Halperin's Take: What O'Donnell's Win Means

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Mark Wilson / Getty

U.S. Senate candidate Christine O'Donnell speaks to her supporters after she won the Delaware U.S. Senate primary against Rep. Mike Castle in Dover.

You can draw a straight line between the weakness of the Republican Party after Barack Obama's smashing 2008 victory and Tuesday night's victory for Christine O'Donnell over Mike Castle in Delaware's Republican Senate primary.

O'Donnell is the poster woman for the Tea Party — an outsider, backed by Sarah Palin and South Carolina's anti-establishment Senator Jim DeMint, and committed to ridding the GOP of accomodationists like Castle, who is now the poster man for the destruction that is occurring within the Republican Party because not one single leader has done anything to limit or question the power of the Tea Party.

Back in January of 2009, the Republican Party was weaker than either major party has been in several generations. The only thing they lacked as much as ideas, leadership, or organization was energy. The newly minted president made the decision to put congressional Republicans on the spot. They were forced to vote with him on big packages like the stimulus bill, thereby incurring the wrath of their remaining supporters, or vote against him, alienating the center of the electorate. Not willing to give Obama any victories and afraid to lose the only followers they had left, Republicans chose to stay on the hard right. Catering to the Tea Party and sticking to this anti-Obama legislative strategy, the opposition party went into full obstructionist mode on almost every issue, and nearly always unanimously.

Since then, the Tea Party has blossomed and grown in influence. The only Republican politicians who have spoken out against the dangers of turning the Party of Lincoln into the Party of Palin and DeMint were those incumbents such as Utah Senator Bob Bennett, who lost their nomination fights to candidates on their right, after being attacked for even considering compromises with Democrats.

There will be a lot of focus, and rightly so, on the fact that O'Donnell's victory makes it highly likely that Democrats will be able to keep the Delaware seat that was held by Joe Biden — which in turn will make it less likely that the Republicans can win the ten seats they need to take control of the Senate. Castle was a lock to win in the general election; a senior Republican strategist told TIME over the weekend that O'Donnell has zero chance of winning in November.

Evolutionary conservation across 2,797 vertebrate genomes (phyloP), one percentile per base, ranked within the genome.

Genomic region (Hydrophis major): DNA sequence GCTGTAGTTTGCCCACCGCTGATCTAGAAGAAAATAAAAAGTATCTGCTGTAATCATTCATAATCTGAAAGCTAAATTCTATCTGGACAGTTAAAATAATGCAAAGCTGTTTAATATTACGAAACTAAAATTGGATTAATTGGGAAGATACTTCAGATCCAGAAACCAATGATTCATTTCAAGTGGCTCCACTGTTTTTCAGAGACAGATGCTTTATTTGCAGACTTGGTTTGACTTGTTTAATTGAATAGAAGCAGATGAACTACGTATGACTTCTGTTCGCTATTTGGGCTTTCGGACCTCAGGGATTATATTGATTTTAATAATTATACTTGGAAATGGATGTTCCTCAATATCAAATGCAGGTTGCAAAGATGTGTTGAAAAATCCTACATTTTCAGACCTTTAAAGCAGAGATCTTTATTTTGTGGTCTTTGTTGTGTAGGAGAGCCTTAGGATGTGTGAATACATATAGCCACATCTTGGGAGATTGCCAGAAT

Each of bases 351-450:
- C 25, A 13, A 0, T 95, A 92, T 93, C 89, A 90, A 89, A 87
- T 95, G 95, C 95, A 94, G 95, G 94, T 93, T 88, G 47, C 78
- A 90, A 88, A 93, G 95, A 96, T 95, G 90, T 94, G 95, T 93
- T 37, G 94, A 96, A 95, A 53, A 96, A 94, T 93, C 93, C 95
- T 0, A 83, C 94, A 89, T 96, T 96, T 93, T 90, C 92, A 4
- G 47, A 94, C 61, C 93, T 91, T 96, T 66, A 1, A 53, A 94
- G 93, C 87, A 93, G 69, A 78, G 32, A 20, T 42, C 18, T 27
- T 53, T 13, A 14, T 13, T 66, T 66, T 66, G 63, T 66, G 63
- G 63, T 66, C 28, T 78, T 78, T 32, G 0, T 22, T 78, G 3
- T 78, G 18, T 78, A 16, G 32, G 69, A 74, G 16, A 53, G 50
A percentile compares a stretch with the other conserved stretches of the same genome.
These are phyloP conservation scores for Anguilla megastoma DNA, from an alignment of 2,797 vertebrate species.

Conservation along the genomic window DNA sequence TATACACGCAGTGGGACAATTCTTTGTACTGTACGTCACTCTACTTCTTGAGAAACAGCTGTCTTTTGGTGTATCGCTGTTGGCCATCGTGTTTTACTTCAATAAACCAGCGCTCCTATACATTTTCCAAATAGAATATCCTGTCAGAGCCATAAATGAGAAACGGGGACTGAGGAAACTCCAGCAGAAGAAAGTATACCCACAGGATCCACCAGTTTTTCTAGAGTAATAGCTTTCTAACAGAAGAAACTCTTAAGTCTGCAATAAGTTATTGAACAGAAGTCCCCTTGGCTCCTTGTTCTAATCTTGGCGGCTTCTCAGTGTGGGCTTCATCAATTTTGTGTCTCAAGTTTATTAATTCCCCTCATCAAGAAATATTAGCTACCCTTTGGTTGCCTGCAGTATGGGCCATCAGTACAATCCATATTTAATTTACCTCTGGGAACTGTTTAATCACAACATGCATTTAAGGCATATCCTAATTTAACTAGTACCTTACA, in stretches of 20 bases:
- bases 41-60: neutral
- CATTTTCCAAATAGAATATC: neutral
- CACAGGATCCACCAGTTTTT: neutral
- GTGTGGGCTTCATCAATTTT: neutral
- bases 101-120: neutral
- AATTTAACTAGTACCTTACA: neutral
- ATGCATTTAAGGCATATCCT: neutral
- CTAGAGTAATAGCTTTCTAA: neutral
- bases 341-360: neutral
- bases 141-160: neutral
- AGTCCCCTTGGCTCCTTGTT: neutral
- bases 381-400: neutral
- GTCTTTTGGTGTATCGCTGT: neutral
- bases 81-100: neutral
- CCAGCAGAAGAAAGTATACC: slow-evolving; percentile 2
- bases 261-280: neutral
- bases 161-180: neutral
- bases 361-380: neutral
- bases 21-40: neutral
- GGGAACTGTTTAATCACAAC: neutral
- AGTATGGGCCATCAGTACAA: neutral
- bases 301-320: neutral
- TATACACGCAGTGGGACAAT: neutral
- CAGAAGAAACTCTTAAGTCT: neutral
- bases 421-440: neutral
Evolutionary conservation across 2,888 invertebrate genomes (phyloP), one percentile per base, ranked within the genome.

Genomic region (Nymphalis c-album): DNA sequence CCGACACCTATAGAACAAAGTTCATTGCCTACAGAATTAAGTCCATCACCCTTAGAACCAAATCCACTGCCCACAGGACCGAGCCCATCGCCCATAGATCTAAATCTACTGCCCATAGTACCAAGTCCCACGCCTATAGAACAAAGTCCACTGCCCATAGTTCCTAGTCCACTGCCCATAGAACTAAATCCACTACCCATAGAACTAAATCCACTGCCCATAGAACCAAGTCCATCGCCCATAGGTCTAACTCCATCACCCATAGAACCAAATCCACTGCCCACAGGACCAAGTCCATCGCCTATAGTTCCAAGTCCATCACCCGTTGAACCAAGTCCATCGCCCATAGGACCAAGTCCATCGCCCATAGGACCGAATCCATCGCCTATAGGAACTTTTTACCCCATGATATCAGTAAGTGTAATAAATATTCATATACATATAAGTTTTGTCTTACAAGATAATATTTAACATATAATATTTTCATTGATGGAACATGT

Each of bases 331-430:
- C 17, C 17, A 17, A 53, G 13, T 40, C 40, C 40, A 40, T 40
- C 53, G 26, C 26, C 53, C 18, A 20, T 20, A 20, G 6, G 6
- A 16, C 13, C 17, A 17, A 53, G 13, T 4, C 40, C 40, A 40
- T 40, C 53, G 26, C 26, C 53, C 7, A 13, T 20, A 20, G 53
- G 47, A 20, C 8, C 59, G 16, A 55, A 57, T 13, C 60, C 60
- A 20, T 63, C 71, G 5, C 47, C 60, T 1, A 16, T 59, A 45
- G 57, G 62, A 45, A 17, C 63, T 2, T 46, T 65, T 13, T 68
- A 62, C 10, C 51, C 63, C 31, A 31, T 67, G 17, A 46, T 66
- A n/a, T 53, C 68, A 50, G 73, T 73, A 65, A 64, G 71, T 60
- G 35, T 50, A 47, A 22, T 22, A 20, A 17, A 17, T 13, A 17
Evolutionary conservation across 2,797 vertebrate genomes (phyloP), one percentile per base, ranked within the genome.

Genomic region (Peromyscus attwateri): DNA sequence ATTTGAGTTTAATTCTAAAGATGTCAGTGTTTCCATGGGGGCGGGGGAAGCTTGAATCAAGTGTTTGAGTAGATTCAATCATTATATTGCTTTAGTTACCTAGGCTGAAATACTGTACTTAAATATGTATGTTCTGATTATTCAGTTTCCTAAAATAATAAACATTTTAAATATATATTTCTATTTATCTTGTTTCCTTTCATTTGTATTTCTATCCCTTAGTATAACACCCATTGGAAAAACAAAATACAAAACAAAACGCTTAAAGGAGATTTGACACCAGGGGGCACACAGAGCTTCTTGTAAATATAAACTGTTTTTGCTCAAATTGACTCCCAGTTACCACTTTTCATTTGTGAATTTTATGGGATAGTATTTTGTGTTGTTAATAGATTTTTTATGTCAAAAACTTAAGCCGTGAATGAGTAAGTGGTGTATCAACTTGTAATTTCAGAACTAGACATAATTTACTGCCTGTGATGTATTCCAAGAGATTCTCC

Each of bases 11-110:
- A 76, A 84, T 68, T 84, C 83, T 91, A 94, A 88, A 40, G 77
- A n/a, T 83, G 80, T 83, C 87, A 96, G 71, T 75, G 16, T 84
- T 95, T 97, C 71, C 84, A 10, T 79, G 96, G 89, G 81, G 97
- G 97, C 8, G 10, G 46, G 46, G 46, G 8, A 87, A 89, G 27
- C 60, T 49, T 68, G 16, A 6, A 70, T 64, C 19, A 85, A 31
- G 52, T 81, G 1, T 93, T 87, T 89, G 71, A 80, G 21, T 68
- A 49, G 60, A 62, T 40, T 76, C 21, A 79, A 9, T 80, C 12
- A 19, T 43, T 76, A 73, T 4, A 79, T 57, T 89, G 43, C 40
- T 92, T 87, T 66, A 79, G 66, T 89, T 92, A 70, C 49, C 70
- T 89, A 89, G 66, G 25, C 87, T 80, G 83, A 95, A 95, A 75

But the bigger issue is the state of the Republican Party. When it was weak, the GOP was unable to resist the siren song of the Tea Party activists who heeded the dog whistles on Fox News and talk radio, crowded into town hall meetings to attack the Democrats' health care efforts, and focused the party laserlike on the debt and deficit concerns that have positioned Republicans for huge gains in the midterms.

The activism and patriotism of the Tea Partiers are admirable, but the GOP has put itself at risk long term. Republican leaders in Congress and the party's potential 2012 presidential candidates didn't show any public concern when Tea Party-backed candidates like Rand Paul in Kentucky beat establishment choices in primaries. Party strategists have claimed the anti-Obama energy is so strong among the right and center (matched by malaise on the left) that in almost every district and state in the country, the Tea Party label and the sometimes off-beat or extreme views of a Republican nominee won't stand in the way of victory this year with anti-Obama sentiment running so high. They are likely to be right in most cases this year.

But O'Donnell is different. She is the canary in the coalmine for a level of intraparty bloodletting that will likely cost the party one Senate seat in November. And if the GOP establishment doesn't figure out how to build a bigger tent and still win elections, the price Republicans will pay will be a whole lot higher starting on November 3, into the new Congress, and when they try to beat Obama in 2012.